How to describe Open Mic Night at Tickles? On Wednesday nights the Tim West Band (Tim West lead vocal and guitar, Tommy “Bronx” on drums, and whoever joins in on bass, lead guitar, harmonica, or whatever.) Tim and Tommy have day jobs and numerous gigs around the island. On Wednesdays, they run the Open Mic Night with skill, humor, and an eye on the clock. (Since Tickles is a typical Caribbean establishment, open on two sides, and located only steps from boats in Crown Bay Marina, the performances have a 10:00 PM curfew.)
Those out for dinner, perhaps without even knowing about Open Mic Night, arrive after work, or a day doing boat projects, or basking on the beach, looking for a convivial bar, dinner, and drinks — not necessarily in that order. The rest of us: professional musicians, and musician/sailors/professors/dive instructors/attorneys/contractors/waitresses/students, some accompanied by “band-aids”, begin to gather at 6. Some sit at tables and order dinner, others opt to sit at the bar or a high table in the corner near the water. The guitars, mandolins, and saxophones pile up in the front corner. It takes Danny three trips to the car (two with help) to schlep his keyboard, stand, and stool.
The bus boys have already moved tables from the “stage” area, and now bring the drum set out from the storeroom. Tim and Tommy set up microphones, test the sound system, and greet the “guest” musicians. “Hey, Stew! You going to play tonight?” “Hi there Peter, you’ll play after Kevin.” Tim and Tommy walk through the crowd, noting strangers with instruments and inviting them to perform later, keeping a list, and estimating how long it may take to give everyone a chance to perform. On a slow night, they are allowed to do three songs, on a busy night they may only get two.
We eat, we drink, we greet friends. During the high season, (and during our best years here) the cruisers would commandeer two or three adjacent tables, Peter, Ross, Kurt, EW, Tony, Mike, and others usually with significant crew (aka band-aids), would laugh and share stories as if most of us hadn’t been together in days. In reality, we probably spent time on one boat or another for at least two music nights during the week. Those who live on the island may have shown up without knowing it was Open Mic Night, others come every week for the show. One senior couple show up early, sit in the corner surrounded by instruments and wait for the one of two songs with the tempo that will allow them to dance a low-key jitterbug.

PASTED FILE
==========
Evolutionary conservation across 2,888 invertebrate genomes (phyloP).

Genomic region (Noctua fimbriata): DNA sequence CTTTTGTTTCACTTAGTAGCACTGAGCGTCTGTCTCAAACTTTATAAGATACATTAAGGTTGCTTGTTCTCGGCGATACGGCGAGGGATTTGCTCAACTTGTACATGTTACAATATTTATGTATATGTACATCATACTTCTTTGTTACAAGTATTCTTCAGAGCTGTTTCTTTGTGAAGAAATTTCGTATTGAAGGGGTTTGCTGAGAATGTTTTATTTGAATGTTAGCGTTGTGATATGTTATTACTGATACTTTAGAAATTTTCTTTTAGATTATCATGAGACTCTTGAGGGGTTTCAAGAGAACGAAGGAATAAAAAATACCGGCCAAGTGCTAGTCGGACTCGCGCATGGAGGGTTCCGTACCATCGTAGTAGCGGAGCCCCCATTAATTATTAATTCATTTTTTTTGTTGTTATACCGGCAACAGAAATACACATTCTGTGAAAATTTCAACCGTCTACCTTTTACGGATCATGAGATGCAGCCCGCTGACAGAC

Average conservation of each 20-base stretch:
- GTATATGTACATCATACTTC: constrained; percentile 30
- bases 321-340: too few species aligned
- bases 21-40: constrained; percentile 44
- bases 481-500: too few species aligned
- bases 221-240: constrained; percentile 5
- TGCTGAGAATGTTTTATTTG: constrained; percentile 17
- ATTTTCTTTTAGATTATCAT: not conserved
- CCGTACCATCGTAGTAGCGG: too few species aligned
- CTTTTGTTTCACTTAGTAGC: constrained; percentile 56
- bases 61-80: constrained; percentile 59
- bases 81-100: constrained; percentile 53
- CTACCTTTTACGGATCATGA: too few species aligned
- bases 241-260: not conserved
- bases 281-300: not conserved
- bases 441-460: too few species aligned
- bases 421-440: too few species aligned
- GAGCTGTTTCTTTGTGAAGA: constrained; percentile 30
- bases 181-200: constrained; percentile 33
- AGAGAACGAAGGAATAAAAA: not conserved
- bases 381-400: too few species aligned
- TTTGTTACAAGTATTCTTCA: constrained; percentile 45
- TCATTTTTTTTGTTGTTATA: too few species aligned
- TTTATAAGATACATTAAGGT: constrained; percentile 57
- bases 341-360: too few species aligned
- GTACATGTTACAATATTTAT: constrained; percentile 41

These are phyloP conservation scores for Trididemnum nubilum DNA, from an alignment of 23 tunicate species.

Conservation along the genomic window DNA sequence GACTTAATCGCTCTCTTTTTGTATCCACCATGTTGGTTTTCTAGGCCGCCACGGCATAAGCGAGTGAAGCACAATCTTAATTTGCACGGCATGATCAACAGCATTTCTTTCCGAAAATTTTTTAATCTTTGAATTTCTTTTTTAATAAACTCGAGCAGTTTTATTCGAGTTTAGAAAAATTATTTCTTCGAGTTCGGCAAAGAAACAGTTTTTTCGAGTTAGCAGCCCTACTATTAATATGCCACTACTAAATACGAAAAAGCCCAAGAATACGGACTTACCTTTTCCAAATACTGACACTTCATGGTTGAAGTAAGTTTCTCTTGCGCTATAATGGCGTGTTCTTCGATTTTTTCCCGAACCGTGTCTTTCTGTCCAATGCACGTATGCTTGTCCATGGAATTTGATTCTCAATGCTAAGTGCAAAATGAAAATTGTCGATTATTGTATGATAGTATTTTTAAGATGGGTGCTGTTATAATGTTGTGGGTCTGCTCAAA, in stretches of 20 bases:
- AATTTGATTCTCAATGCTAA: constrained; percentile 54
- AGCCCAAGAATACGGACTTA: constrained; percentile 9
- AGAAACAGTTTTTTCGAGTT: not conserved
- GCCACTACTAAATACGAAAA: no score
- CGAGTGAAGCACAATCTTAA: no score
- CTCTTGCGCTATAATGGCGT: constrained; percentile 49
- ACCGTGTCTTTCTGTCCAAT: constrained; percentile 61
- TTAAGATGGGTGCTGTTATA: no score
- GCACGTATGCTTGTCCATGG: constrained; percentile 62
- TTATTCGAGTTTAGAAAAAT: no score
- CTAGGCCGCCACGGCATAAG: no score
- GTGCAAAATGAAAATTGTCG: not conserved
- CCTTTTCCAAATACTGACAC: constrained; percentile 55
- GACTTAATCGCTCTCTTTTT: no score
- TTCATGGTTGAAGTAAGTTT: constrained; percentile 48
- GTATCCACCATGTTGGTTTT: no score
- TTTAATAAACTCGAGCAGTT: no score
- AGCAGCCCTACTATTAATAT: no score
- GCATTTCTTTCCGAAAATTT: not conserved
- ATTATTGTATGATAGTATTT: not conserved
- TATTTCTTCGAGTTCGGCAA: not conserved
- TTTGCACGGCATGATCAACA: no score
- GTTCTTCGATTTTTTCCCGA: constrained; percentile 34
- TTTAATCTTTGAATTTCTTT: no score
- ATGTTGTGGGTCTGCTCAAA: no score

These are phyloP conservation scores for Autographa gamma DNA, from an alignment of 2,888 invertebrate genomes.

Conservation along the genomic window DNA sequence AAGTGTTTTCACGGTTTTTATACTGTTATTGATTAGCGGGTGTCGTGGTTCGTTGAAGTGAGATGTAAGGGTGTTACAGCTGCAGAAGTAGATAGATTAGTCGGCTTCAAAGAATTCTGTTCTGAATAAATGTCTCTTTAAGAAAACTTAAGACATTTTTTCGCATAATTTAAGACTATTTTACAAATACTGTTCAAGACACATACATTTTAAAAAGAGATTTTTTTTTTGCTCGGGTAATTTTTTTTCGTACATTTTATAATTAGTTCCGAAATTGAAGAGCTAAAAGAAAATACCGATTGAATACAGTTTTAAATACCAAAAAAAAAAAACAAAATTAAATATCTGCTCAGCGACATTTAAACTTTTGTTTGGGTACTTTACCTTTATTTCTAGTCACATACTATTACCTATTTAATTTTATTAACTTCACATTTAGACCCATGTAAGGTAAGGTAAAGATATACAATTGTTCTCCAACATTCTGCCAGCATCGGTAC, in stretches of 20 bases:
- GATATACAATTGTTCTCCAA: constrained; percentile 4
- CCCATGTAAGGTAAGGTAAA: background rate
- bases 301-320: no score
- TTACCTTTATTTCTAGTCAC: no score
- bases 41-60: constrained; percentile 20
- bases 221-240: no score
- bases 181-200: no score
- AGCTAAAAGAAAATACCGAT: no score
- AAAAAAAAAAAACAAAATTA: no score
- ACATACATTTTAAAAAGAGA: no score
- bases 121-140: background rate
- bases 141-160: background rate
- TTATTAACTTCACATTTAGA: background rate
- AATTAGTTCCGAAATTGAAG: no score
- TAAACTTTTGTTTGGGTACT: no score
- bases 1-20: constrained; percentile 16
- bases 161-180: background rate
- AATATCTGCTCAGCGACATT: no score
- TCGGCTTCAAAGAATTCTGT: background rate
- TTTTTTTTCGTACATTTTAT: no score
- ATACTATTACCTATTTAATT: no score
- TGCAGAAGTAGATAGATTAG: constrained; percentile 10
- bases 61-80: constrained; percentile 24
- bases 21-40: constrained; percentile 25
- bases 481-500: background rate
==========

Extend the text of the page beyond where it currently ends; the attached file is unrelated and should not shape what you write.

It’s a lively night. Everyone is our friend. We all share the language of music.The wait staff is alert and good natured as we frequently jump up to greet someone, slide over to a different table for a conversation, or steal a bar seat close to the stage in order to take photos.
One night, the attorney/singer/songwriter offered his version of Open Mic Rules among them:
- Don’t play over someone’s solo
- The person who is singing is in charge. He or she gets to pick the song, style, and who will perform with him or her.
- Don’t play a song you know is another player’s key number.
- Remember to thank Tim and Tommy, and those who played with you.
- Never stick your hand in the tip jar.
Newbies are encouraged to perform, and Tim and Tommy are there to catch them when they fall—or don’t know how instruct the band to end a song. After every performance, Tim or Tommy will step up to the mic and say, “Let’s hear if for Stew!” (Or whomever.) Some of those who came with instruments don’t lead sets, but want to sit in with the band, providing sax, harmonica, washboard, mandolin, bass, and lead guitar creating great walls of sound, and a bit of bedlam, and music magic.
They will play blues, rock, country, pop, hard rock, and ballads; generally ranging from the 50’s to current hits. They will play old standards, new arrangements, and original music. Professionals may try out new pieces; for some St. Thomas is their starting point before heading to Nashville or New York. Others drop by while on the island for professional gigs in larger venues. One memorable night a group of middle-agers from New Jersey arrived from the Marriot by taxi. Turns out one of them is a crooner in the best New Jersey tradition, and he quickly cooked up a couple of numbers with the “house band du jour” and wowed us. If the older dancing couple is in attendance, EW always plays “Teen Age Wedding” because they always want to dance to his rendition of that song.
Under all this music you can hear laughter, attempts at serious discussion, folks meeting other folks and invariably finding some connection. “You’re from Auburn Maine? The principal at your high school was Larry L. He’s my cousin.” You’re from Texas? Meet Coach.” Turns out they grew up within 15 miles of each other. St. Thomas is like that. Everyone who performs gets a chip for a drink, and the occasional audience member will congratulate the attorney, or sailor for a great set and offer to stand them a drink.
We know the wait staff, the manager, the bar tender who lives on Water Island, almost all the sailors, and more and more of the locals. We know the drummer’s lady, and his son. We’ve met her mom, dad, and brother from Utah. It’s a social evening that breeds both lively discussions among strangers who will never meet again, and life-long friendships among cruisers and musicians who will keep in touch via Facebook and email—and who hope to meet in other harbors.
Our rule for Open Mic at Tickles is just go. You never know when music magic will happen.
Last night, we said “fair well” to Jerry Lee, who is leaving St. Thomas to promote his music. We enjoyed one more performance of his distinctive “Messing With the Kid” and “ Unchain My Heart”. Good luck, Jerry Lee. “Hey!”